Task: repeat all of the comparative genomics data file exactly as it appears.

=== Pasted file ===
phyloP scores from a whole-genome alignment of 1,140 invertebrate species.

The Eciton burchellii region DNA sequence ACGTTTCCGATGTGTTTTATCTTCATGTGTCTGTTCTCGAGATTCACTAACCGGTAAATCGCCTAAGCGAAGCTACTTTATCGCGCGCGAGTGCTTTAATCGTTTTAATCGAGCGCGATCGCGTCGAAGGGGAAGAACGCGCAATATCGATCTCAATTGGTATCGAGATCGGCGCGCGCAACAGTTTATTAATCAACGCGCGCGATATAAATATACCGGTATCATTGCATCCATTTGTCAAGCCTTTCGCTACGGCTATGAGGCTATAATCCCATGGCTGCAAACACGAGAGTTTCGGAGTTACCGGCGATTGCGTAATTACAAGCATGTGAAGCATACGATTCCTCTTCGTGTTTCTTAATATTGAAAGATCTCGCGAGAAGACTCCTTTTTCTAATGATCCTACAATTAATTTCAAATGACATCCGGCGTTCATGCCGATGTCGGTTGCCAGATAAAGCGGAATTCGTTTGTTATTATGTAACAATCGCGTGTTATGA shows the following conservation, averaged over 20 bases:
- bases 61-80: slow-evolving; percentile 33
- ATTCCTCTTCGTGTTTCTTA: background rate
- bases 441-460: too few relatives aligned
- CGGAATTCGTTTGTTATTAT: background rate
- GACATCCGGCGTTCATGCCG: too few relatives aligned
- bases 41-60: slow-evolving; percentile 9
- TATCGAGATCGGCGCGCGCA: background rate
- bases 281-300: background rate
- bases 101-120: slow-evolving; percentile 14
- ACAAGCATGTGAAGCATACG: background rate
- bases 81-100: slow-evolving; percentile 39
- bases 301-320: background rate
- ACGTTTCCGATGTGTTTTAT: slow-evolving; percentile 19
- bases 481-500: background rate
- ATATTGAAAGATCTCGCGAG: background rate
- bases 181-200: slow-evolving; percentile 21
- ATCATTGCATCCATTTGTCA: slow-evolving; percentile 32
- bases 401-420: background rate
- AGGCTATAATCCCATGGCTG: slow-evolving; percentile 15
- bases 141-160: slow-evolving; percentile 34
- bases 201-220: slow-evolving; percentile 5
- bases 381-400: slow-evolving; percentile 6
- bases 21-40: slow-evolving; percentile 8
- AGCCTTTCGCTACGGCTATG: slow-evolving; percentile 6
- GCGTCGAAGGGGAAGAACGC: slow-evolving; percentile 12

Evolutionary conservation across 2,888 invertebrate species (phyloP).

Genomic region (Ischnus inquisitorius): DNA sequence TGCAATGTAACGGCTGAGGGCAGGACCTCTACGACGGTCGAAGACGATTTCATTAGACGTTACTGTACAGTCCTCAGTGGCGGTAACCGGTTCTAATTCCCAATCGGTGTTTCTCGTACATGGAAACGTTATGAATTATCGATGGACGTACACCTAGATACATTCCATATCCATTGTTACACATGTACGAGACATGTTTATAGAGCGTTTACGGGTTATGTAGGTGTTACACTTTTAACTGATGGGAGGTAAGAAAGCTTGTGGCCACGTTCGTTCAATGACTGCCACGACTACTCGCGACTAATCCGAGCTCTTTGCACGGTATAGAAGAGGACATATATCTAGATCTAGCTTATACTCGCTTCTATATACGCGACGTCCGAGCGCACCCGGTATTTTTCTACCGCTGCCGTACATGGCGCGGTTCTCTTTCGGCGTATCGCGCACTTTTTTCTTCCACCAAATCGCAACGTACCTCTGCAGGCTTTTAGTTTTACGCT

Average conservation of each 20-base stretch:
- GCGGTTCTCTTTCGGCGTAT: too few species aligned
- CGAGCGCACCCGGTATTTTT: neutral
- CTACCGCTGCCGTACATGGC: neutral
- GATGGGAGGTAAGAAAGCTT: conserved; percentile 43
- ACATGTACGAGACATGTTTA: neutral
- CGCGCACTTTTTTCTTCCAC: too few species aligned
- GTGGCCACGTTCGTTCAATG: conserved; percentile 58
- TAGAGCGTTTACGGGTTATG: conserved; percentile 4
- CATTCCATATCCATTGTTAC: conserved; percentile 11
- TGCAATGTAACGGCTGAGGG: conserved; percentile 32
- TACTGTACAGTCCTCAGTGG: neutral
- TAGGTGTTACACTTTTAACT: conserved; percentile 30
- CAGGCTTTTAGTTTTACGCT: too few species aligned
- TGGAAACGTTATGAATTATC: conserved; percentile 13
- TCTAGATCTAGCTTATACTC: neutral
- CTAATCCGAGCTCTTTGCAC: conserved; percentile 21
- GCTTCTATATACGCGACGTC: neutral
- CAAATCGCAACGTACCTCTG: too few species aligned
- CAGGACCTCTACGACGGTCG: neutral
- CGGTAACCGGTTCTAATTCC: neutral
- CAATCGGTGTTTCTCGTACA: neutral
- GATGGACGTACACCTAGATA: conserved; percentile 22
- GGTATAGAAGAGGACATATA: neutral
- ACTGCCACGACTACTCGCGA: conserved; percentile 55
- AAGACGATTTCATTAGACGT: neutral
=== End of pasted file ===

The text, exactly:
phyloP scores from a whole-genome alignment of 1,140 invertebrate species.

The Eciton burchellii region DNA sequence ACGTTTCCGATGTGTTTTATCTTCATGTGTCTGTTCTCGAGATTCACTAACCGGTAAATCGCCTAAGCGAAGCTACTTTATCGCGCGCGAGTGCTTTAATCGTTTTAATCGAGCGCGATCGCGTCGAAGGGGAAGAACGCGCAATATCGATCTCAATTGGTATCGAGATCGGCGCGCGCAACAGTTTATTAATCAACGCGCGCGATATAAATATACCGGTATCATTGCATCCATTTGTCAAGCCTTTCGCTACGGCTATGAGGCTATAATCCCATGGCTGCAAACACGAGAGTTTCGGAGTTACCGGCGATTGCGTAATTACAAGCATGTGAAGCATACGATTCCTCTTCGTGTTTCTTAATATTGAAAGATCTCGCGAGAAGACTCCTTTTTCTAATGATCCTACAATTAATTTCAAATGACATCCGGCGTTCATGCCGATGTCGGTTGCCAGATAAAGCGGAATTCGTTTGTTATTATGTAACAATCGCGTGTTATGA shows the following conservation, averaged over 20 bases:
- bases 61-80: slow-evolving; percentile 33
- ATTCCTCTTCGTGTTTCTTA: background rate
- bases 441-460: too few relatives aligned
- CGGAATTCGTTTGTTATTAT: background rate
- GACATCCGGCGTTCATGCCG: too few relatives aligned
- bases 41-60: slow-evolving; percentile 9
- TATCGAGATCGGCGCGCGCA: background rate
- bases 281-300: background rate
- bases 101-120: slow-evolving; percentile 14
- ACAAGCATGTGAAGCATACG: background rate
- bases 81-100: slow-evolving; percentile 39
- bases 301-320: background rate
- ACGTTTCCGATGTGTTTTAT: slow-evolving; percentile 19
- bases 481-500: background rate
- ATATTGAAAGATCTCGCGAG: background rate
- bases 181-200: slow-evolving; percentile 21
- ATCATTGCATCCATTTGTCA: slow-evolving; percentile 32
- bases 401-420: background rate
- AGGCTATAATCCCATGGCTG: slow-evolving; percentile 15
- bases 141-160: slow-evolving; percentile 34
- bases 201-220: slow-evolving; percentile 5
- bases 381-400: slow-evolving; percentile 6
- bases 21-40: slow-evolving; percentile 8
- AGCCTTTCGCTACGGCTATG: slow-evolving; percentile 6
- GCGTCGAAGGGGAAGAACGC: slow-evolving; percentile 12

Evolutionary conservation across 2,888 invertebrate species (phyloP).

Genomic region (Ischnus inquisitorius): DNA sequence TGCAATGTAACGGCTGAGGGCAGGACCTCTACGACGGTCGAAGACGATTTCATTAGACGTTACTGTACAGTCCTCAGTGGCGGTAACCGGTTCTAATTCCCAATCGGTGTTTCTCGTACATGGAAACGTTATGAATTATCGATGGACGTACACCTAGATACATTCCATATCCATTGTTACACATGTACGAGACATGTTTATAGAGCGTTTACGGGTTATGTAGGTGTTACACTTTTAACTGATGGGAGGTAAGAAAGCTTGTGGCCACGTTCGTTCAATGACTGCCACGACTACTCGCGACTAATCCGAGCTCTTTGCACGGTATAGAAGAGGACATATATCTAGATCTAGCTTATACTCGCTTCTATATACGCGACGTCCGAGCGCACCCGGTATTTTTCTACCGCTGCCGTACATGGCGCGGTTCTCTTTCGGCGTATCGCGCACTTTTTTCTTCCACCAAATCGCAACGTACCTCTGCAGGCTTTTAGTTTTACGCT

Average conservation of each 20-base stretch:
- GCGGTTCTCTTTCGGCGTAT: too few species aligned
- CGAGCGCACCCGGTATTTTT: neutral
- CTACCGCTGCCGTACATGGC: neutral
- GATGGGAGGTAAGAAAGCTT: conserved; percentile 43
- ACATGTACGAGACATGTTTA: neutral
- CGCGCACTTTTTTCTTCCAC: too few species aligned
- GTGGCCACGTTCGTTCAATG: conserved; percentile 58
- TAGAGCGTTTACGGGTTATG: conserved; percentile 4
- CATTCCATATCCATTGTTAC: conserved; percentile 11
- TGCAATGTAACGGCTGAGGG: conserved; percentile 32
- TACTGTACAGTCCTCAGTGG: neutral
- TAGGTGTTACACTTTTAACT: conserved; percentile 30
- CAGGCTTTTAGTTTTACGCT: too few species aligned
- TGGAAACGTTATGAATTATC: conserved; percentile 13
- TCTAGATCTAGCTTATACTC: neutral
- CTAATCCGAGCTCTTTGCAC: conserved; percentile 21
- GCTTCTATATACGCGACGTC: neutral
- CAAATCGCAACGTACCTCTG: too few species aligned
- CAGGACCTCTACGACGGTCG: neutral
- CGGTAACCGGTTCTAATTCC: neutral
- CAATCGGTGTTTCTCGTACA: neutral
- GATGGACGTACACCTAGATA: conserved; percentile 22
- GGTATAGAAGAGGACATATA: neutral
- ACTGCCACGACTACTCGCGA: conserved; percentile 55
- AAGACGATTTCATTAGACGT: neutral